Sen. John McCain (search) said Sunday that abuse of Iraqi prisoners by U.S. soldiers, alleged anew in a report and under investigation again by the Army, are hurting the nation's image abroad.

"We've got to have it stopped," McCain, R-Ariz., said on "This Week" on ABC. "I don't know if these allegations are true or not, but they have to be investigated."

Human Rights Watch issued a report Friday based on interviews with a captain and two sergeants who served in a battalion of the 82nd Airborne Division (search) stationed at a military base near Fallujah. The report alleged that Army soldiers systematically tortured Iraqi detainees from 2003 into 2004, hitting them with baseball bats and dousing them with chemicals.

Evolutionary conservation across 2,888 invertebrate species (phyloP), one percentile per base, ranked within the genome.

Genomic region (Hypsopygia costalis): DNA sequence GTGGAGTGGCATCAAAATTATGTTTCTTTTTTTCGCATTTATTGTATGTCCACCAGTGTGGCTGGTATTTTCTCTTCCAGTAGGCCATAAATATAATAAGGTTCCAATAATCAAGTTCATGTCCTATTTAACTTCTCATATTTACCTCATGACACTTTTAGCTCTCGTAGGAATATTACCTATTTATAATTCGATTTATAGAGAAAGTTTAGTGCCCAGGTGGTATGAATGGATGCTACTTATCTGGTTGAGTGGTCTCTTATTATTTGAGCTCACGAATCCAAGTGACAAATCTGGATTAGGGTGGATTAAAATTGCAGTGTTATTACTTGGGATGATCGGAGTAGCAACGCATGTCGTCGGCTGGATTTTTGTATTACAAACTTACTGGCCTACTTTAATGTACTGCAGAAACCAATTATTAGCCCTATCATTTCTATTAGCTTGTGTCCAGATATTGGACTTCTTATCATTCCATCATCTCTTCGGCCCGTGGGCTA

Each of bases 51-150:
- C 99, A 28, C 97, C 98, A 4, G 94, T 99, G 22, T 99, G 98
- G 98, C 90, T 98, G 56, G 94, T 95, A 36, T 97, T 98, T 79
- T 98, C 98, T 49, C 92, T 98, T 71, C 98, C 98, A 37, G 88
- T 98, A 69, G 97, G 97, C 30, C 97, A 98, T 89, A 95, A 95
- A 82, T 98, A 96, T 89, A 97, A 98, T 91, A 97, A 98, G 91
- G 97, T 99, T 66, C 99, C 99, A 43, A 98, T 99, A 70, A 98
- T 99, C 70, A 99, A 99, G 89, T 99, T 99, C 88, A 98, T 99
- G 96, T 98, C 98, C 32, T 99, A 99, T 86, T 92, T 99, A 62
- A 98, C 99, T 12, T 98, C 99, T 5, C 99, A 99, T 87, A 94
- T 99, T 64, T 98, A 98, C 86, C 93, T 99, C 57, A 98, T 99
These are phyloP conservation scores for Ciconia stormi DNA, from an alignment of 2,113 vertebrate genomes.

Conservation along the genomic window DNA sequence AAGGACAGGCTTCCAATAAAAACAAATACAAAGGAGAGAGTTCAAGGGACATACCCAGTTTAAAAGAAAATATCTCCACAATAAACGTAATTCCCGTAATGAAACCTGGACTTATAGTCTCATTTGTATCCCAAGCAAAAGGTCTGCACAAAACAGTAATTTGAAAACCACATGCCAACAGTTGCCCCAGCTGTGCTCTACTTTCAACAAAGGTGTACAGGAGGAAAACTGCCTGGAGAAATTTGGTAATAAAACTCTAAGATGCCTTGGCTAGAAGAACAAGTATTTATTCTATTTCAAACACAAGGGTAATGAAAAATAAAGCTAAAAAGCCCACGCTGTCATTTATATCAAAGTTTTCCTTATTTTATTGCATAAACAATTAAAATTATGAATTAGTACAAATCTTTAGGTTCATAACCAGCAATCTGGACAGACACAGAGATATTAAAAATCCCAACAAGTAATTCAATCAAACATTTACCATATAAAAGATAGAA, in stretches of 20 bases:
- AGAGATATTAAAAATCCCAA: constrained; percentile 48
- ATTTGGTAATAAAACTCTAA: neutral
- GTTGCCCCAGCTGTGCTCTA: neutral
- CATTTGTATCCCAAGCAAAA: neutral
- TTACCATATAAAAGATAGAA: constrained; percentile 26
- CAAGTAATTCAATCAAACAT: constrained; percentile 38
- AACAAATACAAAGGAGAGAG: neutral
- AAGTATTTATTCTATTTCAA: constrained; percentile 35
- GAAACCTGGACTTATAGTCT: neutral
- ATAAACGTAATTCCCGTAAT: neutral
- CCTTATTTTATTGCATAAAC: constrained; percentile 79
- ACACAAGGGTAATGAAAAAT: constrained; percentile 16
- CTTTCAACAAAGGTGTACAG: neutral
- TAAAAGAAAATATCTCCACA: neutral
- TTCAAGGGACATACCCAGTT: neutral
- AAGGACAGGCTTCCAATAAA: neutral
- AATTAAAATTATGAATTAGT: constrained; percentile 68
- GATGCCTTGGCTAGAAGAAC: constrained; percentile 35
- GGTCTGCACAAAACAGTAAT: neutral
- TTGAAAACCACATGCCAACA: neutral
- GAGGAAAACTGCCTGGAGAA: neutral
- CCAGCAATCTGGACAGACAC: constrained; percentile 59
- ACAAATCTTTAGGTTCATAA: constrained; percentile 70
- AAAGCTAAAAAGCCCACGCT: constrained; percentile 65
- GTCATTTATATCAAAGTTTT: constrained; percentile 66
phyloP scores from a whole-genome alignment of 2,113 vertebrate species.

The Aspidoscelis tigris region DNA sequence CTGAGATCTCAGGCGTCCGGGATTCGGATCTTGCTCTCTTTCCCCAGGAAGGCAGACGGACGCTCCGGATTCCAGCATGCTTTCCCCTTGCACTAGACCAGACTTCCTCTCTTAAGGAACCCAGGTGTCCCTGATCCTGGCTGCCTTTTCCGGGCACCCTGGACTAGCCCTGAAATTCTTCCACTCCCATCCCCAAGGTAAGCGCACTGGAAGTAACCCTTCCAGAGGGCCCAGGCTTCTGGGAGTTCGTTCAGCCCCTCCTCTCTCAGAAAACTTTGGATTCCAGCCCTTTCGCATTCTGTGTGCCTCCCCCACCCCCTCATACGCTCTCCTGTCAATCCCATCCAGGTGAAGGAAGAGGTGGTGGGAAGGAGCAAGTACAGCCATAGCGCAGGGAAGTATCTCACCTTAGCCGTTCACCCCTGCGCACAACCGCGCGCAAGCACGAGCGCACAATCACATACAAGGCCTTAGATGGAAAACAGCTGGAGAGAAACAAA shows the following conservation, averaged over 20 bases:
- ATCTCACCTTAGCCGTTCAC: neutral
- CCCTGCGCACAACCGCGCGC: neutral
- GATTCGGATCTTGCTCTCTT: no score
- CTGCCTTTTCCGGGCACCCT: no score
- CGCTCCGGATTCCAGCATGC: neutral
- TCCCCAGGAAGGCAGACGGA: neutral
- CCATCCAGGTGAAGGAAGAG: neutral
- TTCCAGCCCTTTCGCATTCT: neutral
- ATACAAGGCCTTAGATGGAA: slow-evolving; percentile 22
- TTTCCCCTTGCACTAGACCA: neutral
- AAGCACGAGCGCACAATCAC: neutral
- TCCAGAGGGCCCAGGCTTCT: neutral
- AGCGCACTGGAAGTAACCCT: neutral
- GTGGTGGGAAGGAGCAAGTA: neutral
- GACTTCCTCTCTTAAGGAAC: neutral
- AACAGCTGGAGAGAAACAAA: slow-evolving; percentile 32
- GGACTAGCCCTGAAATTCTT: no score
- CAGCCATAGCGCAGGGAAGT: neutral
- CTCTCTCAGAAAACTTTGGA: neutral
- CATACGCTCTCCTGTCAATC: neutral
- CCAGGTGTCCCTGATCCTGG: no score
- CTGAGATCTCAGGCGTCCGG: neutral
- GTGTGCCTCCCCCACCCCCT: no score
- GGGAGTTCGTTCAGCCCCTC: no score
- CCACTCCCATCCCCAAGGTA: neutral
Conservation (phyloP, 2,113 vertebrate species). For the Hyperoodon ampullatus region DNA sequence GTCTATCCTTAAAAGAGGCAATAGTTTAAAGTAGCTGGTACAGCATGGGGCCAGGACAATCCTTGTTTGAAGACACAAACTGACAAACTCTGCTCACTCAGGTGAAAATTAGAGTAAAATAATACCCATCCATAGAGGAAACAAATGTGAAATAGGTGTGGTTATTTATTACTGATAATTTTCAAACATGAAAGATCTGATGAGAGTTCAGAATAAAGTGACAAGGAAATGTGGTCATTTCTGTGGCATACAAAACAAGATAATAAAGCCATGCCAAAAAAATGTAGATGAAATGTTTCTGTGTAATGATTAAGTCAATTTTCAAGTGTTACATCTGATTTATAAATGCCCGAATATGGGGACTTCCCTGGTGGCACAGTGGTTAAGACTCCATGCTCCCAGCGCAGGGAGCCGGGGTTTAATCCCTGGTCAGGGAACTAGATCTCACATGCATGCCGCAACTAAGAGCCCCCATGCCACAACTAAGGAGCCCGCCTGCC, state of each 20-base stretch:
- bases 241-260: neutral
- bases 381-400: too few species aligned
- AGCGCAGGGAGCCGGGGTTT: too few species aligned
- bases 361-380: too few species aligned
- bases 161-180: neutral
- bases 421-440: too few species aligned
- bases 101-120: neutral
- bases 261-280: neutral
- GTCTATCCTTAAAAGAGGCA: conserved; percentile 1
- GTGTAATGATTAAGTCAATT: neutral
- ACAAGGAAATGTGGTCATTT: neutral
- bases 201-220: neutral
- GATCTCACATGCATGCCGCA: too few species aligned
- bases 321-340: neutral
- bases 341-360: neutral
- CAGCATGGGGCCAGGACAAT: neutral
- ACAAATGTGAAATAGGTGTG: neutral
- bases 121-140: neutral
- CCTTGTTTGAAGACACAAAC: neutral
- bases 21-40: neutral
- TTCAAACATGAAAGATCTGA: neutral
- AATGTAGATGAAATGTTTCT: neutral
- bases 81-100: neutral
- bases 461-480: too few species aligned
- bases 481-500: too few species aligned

The Army says it has opened an investigation into a soldier's allegations that he witnessed and heard about widespread prisoner abuse, including torture and a beating with a baseball bat, while serving at a base in Iraq.

McCain acknowledged that the captain in the Human Rights Watch report had contacted his staff, which McCain said was conducting its own investigation.

McCain, who was held prisoner during the Vietnam War, has proposed an amendment to the defense bill to make interrogation techniques outlined in the Army field manual standard for treatment of all detainees in the Defense Department's custody. Another change he has proposed would expressly prohibit cruel, inhumane and degrading treatment of those in U.S. custody no matter where they are held.

"We've got to make it clear to the world that American doesn't do it. It's not about prisoners. It's about us," he said.